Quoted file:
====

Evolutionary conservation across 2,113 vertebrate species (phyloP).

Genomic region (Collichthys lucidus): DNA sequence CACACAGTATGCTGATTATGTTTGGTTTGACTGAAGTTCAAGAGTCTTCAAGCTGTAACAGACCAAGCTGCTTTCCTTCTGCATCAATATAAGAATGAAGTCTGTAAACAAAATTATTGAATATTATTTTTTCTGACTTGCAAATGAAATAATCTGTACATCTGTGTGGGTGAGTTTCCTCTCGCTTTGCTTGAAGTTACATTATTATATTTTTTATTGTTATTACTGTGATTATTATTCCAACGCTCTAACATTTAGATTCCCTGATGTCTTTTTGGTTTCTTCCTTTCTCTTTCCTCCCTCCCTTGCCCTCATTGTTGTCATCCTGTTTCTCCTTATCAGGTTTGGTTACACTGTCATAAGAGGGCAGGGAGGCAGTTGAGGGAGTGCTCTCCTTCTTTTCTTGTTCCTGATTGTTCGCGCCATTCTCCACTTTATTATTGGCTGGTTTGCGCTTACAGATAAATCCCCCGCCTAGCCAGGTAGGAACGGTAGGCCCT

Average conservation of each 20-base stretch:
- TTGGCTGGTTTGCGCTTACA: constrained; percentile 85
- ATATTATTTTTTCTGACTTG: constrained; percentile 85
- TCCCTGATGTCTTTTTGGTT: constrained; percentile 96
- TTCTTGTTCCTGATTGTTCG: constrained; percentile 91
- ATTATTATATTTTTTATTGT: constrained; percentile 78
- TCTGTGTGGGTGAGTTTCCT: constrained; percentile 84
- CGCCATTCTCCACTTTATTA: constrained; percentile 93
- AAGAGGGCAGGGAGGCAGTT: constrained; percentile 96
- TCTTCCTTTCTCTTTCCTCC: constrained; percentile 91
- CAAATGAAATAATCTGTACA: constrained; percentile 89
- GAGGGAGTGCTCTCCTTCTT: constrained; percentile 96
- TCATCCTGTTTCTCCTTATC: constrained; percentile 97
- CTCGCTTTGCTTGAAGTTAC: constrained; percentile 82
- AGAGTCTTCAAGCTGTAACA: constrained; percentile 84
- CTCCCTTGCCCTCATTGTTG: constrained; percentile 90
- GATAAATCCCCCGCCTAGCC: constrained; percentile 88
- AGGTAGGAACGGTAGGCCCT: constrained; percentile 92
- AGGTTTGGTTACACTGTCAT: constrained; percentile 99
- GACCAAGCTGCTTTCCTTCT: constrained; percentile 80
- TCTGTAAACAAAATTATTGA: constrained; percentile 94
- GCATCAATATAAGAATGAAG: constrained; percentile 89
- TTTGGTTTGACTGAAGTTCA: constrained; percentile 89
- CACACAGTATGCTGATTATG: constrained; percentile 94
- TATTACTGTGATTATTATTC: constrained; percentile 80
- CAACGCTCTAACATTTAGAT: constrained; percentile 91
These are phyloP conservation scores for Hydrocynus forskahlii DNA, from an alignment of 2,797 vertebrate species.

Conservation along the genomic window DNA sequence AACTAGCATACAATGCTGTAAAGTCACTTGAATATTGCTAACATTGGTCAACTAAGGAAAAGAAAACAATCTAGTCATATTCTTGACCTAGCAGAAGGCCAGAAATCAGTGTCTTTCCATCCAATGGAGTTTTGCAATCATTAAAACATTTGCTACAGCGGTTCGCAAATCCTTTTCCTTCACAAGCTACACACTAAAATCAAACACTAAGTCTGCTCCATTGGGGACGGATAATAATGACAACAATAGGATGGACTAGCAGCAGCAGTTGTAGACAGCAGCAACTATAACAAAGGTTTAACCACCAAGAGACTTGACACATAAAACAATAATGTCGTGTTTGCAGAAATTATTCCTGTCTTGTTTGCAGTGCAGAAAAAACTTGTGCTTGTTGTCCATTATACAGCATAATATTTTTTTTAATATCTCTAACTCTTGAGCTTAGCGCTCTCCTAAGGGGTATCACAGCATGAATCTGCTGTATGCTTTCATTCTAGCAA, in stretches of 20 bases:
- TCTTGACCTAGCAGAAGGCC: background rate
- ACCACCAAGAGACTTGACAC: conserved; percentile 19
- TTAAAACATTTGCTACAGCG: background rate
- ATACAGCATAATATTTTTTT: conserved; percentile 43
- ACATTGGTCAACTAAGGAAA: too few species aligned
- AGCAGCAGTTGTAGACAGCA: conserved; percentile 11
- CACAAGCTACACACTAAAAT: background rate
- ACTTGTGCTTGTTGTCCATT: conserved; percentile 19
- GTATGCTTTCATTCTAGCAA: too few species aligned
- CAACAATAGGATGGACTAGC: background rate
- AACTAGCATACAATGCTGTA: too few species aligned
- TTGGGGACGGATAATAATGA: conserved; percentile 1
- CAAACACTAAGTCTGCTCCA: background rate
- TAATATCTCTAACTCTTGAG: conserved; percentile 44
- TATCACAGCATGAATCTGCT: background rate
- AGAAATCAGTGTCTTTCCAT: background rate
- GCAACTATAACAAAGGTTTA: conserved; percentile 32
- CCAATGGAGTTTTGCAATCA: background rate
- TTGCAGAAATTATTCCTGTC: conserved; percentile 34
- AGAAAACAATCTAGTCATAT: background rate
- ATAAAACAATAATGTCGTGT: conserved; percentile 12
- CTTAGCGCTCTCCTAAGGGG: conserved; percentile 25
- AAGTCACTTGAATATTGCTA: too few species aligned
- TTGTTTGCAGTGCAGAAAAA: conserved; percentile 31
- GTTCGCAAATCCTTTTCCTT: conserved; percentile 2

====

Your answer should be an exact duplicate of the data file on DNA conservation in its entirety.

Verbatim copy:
Evolutionary conservation across 2,113 vertebrate species (phyloP).

Genomic region (Collichthys lucidus): DNA sequence CACACAGTATGCTGATTATGTTTGGTTTGACTGAAGTTCAAGAGTCTTCAAGCTGTAACAGACCAAGCTGCTTTCCTTCTGCATCAATATAAGAATGAAGTCTGTAAACAAAATTATTGAATATTATTTTTTCTGACTTGCAAATGAAATAATCTGTACATCTGTGTGGGTGAGTTTCCTCTCGCTTTGCTTGAAGTTACATTATTATATTTTTTATTGTTATTACTGTGATTATTATTCCAACGCTCTAACATTTAGATTCCCTGATGTCTTTTTGGTTTCTTCCTTTCTCTTTCCTCCCTCCCTTGCCCTCATTGTTGTCATCCTGTTTCTCCTTATCAGGTTTGGTTACACTGTCATAAGAGGGCAGGGAGGCAGTTGAGGGAGTGCTCTCCTTCTTTTCTTGTTCCTGATTGTTCGCGCCATTCTCCACTTTATTATTGGCTGGTTTGCGCTTACAGATAAATCCCCCGCCTAGCCAGGTAGGAACGGTAGGCCCT

Average conservation of each 20-base stretch:
- TTGGCTGGTTTGCGCTTACA: constrained; percentile 85
- ATATTATTTTTTCTGACTTG: constrained; percentile 85
- TCCCTGATGTCTTTTTGGTT: constrained; percentile 96
- TTCTTGTTCCTGATTGTTCG: constrained; percentile 91
- ATTATTATATTTTTTATTGT: constrained; percentile 78
- TCTGTGTGGGTGAGTTTCCT: constrained; percentile 84
- CGCCATTCTCCACTTTATTA: constrained; percentile 93
- AAGAGGGCAGGGAGGCAGTT: constrained; percentile 96
- TCTTCCTTTCTCTTTCCTCC: constrained; percentile 91
- CAAATGAAATAATCTGTACA: constrained; percentile 89
- GAGGGAGTGCTCTCCTTCTT: constrained; percentile 96
- TCATCCTGTTTCTCCTTATC: constrained; percentile 97
- CTCGCTTTGCTTGAAGTTAC: constrained; percentile 82
- AGAGTCTTCAAGCTGTAACA: constrained; percentile 84
- CTCCCTTGCCCTCATTGTTG: constrained; percentile 90
- GATAAATCCCCCGCCTAGCC: constrained; percentile 88
- AGGTAGGAACGGTAGGCCCT: constrained; percentile 92
- AGGTTTGGTTACACTGTCAT: constrained; percentile 99
- GACCAAGCTGCTTTCCTTCT: constrained; percentile 80
- TCTGTAAACAAAATTATTGA: constrained; percentile 94
- GCATCAATATAAGAATGAAG: constrained; percentile 89
- TTTGGTTTGACTGAAGTTCA: constrained; percentile 89
- CACACAGTATGCTGATTATG: constrained; percentile 94
- TATTACTGTGATTATTATTC: constrained; percentile 80
- CAACGCTCTAACATTTAGAT: constrained; percentile 91
These are phyloP conservation scores for Hydrocynus forskahlii DNA, from an alignment of 2,797 vertebrate species.

Conservation along the genomic window DNA sequence AACTAGCATACAATGCTGTAAAGTCACTTGAATATTGCTAACATTGGTCAACTAAGGAAAAGAAAACAATCTAGTCATATTCTTGACCTAGCAGAAGGCCAGAAATCAGTGTCTTTCCATCCAATGGAGTTTTGCAATCATTAAAACATTTGCTACAGCGGTTCGCAAATCCTTTTCCTTCACAAGCTACACACTAAAATCAAACACTAAGTCTGCTCCATTGGGGACGGATAATAATGACAACAATAGGATGGACTAGCAGCAGCAGTTGTAGACAGCAGCAACTATAACAAAGGTTTAACCACCAAGAGACTTGACACATAAAACAATAATGTCGTGTTTGCAGAAATTATTCCTGTCTTGTTTGCAGTGCAGAAAAAACTTGTGCTTGTTGTCCATTATACAGCATAATATTTTTTTTAATATCTCTAACTCTTGAGCTTAGCGCTCTCCTAAGGGGTATCACAGCATGAATCTGCTGTATGCTTTCATTCTAGCAA, in stretches of 20 bases:
- TCTTGACCTAGCAGAAGGCC: background rate
- ACCACCAAGAGACTTGACAC: conserved; percentile 19
- TTAAAACATTTGCTACAGCG: background rate
- ATACAGCATAATATTTTTTT: conserved; percentile 43
- ACATTGGTCAACTAAGGAAA: too few species aligned
- AGCAGCAGTTGTAGACAGCA: conserved; percentile 11
- CACAAGCTACACACTAAAAT: background rate
- ACTTGTGCTTGTTGTCCATT: conserved; percentile 19
- GTATGCTTTCATTCTAGCAA: too few species aligned
- CAACAATAGGATGGACTAGC: background rate
- AACTAGCATACAATGCTGTA: too few species aligned
- TTGGGGACGGATAATAATGA: conserved; percentile 1
- CAAACACTAAGTCTGCTCCA: background rate
- TAATATCTCTAACTCTTGAG: conserved; percentile 44
- TATCACAGCATGAATCTGCT: background rate
- AGAAATCAGTGTCTTTCCAT: background rate
- GCAACTATAACAAAGGTTTA: conserved; percentile 32
- CCAATGGAGTTTTGCAATCA: background rate
- TTGCAGAAATTATTCCTGTC: conserved; percentile 34
- AGAAAACAATCTAGTCATAT: background rate
- ATAAAACAATAATGTCGTGT: conserved; percentile 12
- CTTAGCGCTCTCCTAAGGGG: conserved; percentile 25
- AAGTCACTTGAATATTGCTA: too few species aligned
- TTGTTTGCAGTGCAGAAAAA: conserved; percentile 31
- GTTCGCAAATCCTTTTCCTT: conserved; percentile 2